a) Sonar Plugin
[java]dependencies {
classpath “org.sonarsource.scanner.gradle: sonarqube-gradle-plugin:2.5”
b) Apply plugin: ‘org.sonarqube’
c) Add SonarQube Server Details:
[java]sonarqube {
properties {
property “”, // url is your sonar server
property “sonar.projectName”, “project display name” // this name will appear in dashboard
property “sonar.projectKey”, “projectKey” // It sould be a keybased on this report is created
property “sonar.groovy.jacoco.reportPath”, “${project.buildDir}/jacoco/test.exec” }

  • Once the configuration is complete, developers can build job manually or automatically. This can be activated using the option ‘Build Now’ available on left side panel of the screen.

Build Job

  • After the build process is complete in Jenkins, it reads the code and compares each line, if it observes any violations of rules, it sends a report to the sonar server. Here is a sample snapshot of the SonarQube report.

Java Maven Project
Developers can view a list of issues on the SonarQube dashboard. If they are interested to find out what went wrong in their code base, all they have to do it simply click on specific links (numbers above). This action will redirect developers to specific code, where they can fix the issues.
Here is an example, below is a test class, where we have created a sample Java class.
Sample Java Class
If you observe, Code Smells count is 3, clicking on number 3 will redirect developers to the following screen on a Sonar server. Further, it will show/suggest the vulnerability based on the rule.
Code smells count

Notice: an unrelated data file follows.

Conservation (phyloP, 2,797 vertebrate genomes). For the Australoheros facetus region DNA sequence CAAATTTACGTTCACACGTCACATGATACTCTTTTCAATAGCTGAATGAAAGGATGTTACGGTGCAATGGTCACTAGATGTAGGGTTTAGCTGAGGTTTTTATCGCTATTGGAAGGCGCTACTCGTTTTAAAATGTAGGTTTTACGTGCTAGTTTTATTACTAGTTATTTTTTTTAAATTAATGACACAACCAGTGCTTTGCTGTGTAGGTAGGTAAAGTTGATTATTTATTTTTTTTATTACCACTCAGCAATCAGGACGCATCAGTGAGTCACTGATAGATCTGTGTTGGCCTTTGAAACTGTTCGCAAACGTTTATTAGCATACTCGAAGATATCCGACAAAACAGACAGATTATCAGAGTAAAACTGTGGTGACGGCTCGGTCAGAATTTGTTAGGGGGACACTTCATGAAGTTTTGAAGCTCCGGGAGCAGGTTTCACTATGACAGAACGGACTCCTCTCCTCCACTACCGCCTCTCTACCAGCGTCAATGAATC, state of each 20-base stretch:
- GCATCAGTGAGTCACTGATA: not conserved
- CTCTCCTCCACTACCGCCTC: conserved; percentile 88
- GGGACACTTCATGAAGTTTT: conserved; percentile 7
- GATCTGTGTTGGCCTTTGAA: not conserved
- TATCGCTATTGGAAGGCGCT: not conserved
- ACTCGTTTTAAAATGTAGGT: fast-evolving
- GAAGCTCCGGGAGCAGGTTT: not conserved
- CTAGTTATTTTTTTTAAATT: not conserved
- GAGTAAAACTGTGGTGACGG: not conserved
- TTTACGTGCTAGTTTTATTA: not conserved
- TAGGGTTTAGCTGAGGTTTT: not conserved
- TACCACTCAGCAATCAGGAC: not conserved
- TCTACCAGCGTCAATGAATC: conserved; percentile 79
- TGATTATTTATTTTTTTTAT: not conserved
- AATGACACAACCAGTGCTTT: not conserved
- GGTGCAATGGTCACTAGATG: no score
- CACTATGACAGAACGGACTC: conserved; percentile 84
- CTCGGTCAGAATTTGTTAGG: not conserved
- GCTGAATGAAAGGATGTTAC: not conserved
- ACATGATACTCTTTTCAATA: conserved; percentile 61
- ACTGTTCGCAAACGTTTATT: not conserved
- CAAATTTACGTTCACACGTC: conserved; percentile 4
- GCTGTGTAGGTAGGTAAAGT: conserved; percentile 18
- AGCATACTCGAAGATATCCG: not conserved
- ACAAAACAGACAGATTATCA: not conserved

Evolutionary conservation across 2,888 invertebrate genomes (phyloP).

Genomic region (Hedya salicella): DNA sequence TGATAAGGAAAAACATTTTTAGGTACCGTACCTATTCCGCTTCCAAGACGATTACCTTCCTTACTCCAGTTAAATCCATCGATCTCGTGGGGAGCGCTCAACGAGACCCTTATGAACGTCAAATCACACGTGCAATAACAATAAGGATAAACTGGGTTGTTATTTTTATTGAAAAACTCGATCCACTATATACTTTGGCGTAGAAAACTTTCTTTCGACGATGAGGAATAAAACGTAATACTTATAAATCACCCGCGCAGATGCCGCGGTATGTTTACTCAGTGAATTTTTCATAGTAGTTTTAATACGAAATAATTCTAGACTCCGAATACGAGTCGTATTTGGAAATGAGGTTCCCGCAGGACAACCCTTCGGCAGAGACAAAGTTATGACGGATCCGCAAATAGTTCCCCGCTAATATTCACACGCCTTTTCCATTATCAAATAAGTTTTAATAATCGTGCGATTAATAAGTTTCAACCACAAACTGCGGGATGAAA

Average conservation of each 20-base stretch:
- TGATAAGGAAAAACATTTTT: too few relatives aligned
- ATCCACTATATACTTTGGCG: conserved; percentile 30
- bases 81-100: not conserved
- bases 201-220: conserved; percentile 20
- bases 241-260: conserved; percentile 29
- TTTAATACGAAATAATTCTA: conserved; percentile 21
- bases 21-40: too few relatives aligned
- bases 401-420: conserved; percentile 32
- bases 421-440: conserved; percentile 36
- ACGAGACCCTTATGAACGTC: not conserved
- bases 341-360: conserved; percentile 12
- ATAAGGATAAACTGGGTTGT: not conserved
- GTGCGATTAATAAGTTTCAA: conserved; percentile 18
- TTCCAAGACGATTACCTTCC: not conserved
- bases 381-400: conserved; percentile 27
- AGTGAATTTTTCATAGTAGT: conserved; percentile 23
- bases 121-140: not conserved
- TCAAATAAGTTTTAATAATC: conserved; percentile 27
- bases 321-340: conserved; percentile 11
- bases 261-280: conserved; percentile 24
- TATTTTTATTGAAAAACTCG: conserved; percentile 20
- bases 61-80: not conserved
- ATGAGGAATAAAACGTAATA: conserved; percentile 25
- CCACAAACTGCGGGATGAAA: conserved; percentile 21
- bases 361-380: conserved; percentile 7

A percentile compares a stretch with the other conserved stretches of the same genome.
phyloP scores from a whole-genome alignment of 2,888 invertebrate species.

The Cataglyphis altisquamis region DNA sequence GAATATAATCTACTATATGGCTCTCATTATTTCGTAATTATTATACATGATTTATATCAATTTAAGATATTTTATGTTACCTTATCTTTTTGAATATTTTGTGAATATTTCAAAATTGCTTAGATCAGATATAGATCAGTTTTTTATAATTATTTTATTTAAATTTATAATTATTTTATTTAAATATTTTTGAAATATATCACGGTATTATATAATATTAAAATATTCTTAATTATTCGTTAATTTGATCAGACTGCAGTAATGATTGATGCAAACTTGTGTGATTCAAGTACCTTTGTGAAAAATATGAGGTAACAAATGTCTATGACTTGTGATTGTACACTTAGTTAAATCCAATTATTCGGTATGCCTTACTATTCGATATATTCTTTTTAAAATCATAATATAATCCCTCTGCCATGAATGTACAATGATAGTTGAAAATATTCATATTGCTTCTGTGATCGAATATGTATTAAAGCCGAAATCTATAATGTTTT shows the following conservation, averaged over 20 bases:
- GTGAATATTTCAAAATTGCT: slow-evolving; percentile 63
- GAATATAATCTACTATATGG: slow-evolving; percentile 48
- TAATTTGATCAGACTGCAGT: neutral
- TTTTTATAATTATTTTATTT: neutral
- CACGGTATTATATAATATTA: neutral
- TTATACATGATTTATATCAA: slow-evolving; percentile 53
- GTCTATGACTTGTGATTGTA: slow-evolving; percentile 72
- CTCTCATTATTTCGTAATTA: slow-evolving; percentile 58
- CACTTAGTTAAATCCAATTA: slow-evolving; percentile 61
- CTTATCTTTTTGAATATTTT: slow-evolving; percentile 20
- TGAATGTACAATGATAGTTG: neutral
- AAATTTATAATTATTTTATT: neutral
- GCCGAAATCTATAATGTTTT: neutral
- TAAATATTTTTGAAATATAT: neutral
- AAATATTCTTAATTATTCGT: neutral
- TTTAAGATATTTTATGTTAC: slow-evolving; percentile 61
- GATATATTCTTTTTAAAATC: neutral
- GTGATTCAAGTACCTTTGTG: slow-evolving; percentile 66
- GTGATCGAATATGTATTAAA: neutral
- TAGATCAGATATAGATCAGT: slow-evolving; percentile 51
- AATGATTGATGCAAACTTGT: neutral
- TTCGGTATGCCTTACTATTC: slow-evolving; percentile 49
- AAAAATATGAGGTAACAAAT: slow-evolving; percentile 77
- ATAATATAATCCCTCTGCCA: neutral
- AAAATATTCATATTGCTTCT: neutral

In our code ‘’, we have used a sample system.out .print ln( ) method. In Sonar server, a rule is defined that mentions use logger instead of system.out.
The below method main() is kept empty in ‘my class’, as can be observed, SonarQube is recommending to comment on this method since this method is empty. Similarly, it shows other issues in the code. 
Hope this post serves the purpose of providing insights on SonarQube integration, if you have any specific questions or comments, please feel free to post your comments.

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Janardhan Reddy Thummaluri was a Senior Technical Associate at Evoke Technologies. With strong domain knowledge and extensive experience across varied technologies, including Salesforce, Pega, and Java/J2EE technologies, Janardhan is focused on providing innovative solutions to various clients of Evoke. He is extremely passionate about emerging technologies and likes to share his knowledge using various forums.
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  1. Rita

    May 10, 2018

    when i try to generate the sonar report using the pipeline script, it take only the java files where source is available. i am not getting the report for JS

  2. Janardhan

    May 10, 2018

    Hi Rita,
    Please add this code: property “sonar.source”, “src/main/groovy”, specify your JavaScript path separated by a comma in the build.gradile file. Further, before running the Jenkins job ensure that JS script rules are defined in SonarQube.
    Example: property “sonar.source”, “src/main/groovy, webapp/js/”


    August 25, 2018

    Hi Janardhan,
    I have followed as like you explained above but while building the pipeline am facing the below issue.
    * What went wrong:
    Task ‘sonarqube’ not found in root project ‘AndroidTestApplication’.
    Could you please help me here..
    Thanks in Advance!
    Chandrasekhar N

  4. ntihin

    October 5, 2018

    we want sonarqube to scan total project first time and from second time onwards it should be scan only the new commit.
    Let me know i f any option is there.

  5. venu

    June 21, 2019

    May I know the method to download SonarQube plugin if it is not available to Jenkins -> Manage Plugins Page.